If you were looking for a sign that cryptocurrencies are here to stay, you should be heartened by the fact that some of America’s most prestigious MBA programs are offering continuous courses in both cryptocurrencies and their underlying blockchain technologies. Georgetown University’s McDonough School of Business, Stanford Graduate School of Business and Wharton School of the University of Pennsylvania are all offering full-time cryptocurrency courses.
The Impacts of Academic Cryptocurrency Courses
What is interesting about Stanford is that having full-time cryptocurrency courses there was driven by students, who understand very well what cryptocurrency knowledge can mean for their future careers. One student there named Itamar Orr got together with a bunch of other students and petitioned both the school faculty and the school administration for a course, and it was adopted.
Another interesting fact about Stanford’s dabbling into cryptocurrencies is that interest by students there is said to be driven by the school’s penchant for leading graduates toward careers in venture capital. About a third of Stanford MBAs go into finance, and 7% enter the venture capital field, which is the second most popular field after private equity. Last year alone, venture capital firms invested nearly a billion dollars in blockchain-related companies.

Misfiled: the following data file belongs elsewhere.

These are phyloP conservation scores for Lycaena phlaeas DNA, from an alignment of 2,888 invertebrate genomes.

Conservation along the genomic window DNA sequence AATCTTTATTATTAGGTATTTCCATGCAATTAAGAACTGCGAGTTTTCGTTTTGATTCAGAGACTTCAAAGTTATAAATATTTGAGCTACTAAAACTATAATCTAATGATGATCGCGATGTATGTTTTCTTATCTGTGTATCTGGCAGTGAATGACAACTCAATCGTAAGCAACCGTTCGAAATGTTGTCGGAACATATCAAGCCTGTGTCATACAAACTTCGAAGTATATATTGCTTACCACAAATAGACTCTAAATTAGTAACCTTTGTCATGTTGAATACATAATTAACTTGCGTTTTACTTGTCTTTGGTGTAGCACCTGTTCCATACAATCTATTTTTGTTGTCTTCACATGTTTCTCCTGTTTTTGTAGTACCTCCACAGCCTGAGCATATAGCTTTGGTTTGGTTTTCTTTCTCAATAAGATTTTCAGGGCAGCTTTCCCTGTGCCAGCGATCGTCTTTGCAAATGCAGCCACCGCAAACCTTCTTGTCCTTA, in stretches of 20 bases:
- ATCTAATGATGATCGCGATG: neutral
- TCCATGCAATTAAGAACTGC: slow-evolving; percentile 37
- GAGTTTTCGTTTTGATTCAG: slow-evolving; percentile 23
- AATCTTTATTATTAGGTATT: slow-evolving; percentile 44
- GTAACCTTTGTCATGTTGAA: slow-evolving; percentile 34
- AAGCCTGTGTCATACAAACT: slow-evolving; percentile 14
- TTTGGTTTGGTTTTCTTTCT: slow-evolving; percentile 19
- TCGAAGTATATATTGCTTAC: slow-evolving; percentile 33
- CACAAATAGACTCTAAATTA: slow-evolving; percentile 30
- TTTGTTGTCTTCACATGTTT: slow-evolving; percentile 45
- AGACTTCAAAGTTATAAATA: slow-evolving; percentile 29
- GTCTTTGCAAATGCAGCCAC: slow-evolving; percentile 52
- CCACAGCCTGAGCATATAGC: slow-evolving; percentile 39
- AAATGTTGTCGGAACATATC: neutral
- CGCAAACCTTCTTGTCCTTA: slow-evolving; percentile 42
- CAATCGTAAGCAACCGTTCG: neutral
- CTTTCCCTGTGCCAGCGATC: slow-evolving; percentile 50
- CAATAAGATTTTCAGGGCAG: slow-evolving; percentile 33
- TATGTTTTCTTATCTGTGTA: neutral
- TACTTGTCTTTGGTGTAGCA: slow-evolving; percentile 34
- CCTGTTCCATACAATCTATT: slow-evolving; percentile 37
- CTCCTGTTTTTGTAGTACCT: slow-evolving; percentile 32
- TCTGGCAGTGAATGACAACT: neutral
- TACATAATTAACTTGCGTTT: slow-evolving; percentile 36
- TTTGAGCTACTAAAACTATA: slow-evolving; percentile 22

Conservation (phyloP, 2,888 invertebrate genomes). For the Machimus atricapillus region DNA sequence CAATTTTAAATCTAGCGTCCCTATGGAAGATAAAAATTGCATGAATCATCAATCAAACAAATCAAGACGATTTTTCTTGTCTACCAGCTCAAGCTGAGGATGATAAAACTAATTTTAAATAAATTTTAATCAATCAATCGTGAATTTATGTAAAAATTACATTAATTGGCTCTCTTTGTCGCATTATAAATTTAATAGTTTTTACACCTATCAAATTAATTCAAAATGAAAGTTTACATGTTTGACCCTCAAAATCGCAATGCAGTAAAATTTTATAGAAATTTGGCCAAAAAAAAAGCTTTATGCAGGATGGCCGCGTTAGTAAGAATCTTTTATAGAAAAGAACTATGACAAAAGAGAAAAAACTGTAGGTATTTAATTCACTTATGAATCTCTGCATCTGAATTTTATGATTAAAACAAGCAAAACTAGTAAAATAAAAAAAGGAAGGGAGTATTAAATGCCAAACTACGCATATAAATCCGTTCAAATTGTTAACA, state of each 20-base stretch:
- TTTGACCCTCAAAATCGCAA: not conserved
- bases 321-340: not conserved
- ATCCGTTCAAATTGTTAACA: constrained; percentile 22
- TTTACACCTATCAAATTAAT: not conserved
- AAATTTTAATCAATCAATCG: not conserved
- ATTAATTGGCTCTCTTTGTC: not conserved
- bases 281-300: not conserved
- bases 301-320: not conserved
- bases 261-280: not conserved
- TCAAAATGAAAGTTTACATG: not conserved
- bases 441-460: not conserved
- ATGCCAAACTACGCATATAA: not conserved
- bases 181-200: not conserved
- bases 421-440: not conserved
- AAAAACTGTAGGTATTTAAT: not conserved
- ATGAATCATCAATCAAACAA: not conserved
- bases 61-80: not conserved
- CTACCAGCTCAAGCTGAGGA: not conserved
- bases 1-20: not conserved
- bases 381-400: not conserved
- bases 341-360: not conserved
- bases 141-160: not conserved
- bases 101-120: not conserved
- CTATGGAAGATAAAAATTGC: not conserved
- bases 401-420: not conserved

Academica and Cryptocurrency Development
There are also increasing connections between cryptocurrency companies and academia. Susan Athey, who is the technology professor teaching the course at Stanford, actually sits on the board of Ripple.
there will be very few MBA programs that do not teach cryptocurrencies
Wharton, which is ranked by some publications as the best business school in the country, also offers a cryptocurrency course. Kevin Werbach, who is the professor who taught the course, says that the school — before adding a cryptocurrency course — needed to see proof that digital currencies were not just a passing fad. He further says that the proof is now there, and he expects that in 5 years time there will be very few MBA programs that do not teach cryptocurrencies.
So, while some are fretting over the short-term potential volatility of Bitcoin and other cryptocurrencies, others are looking long-term, and they see only opportunity.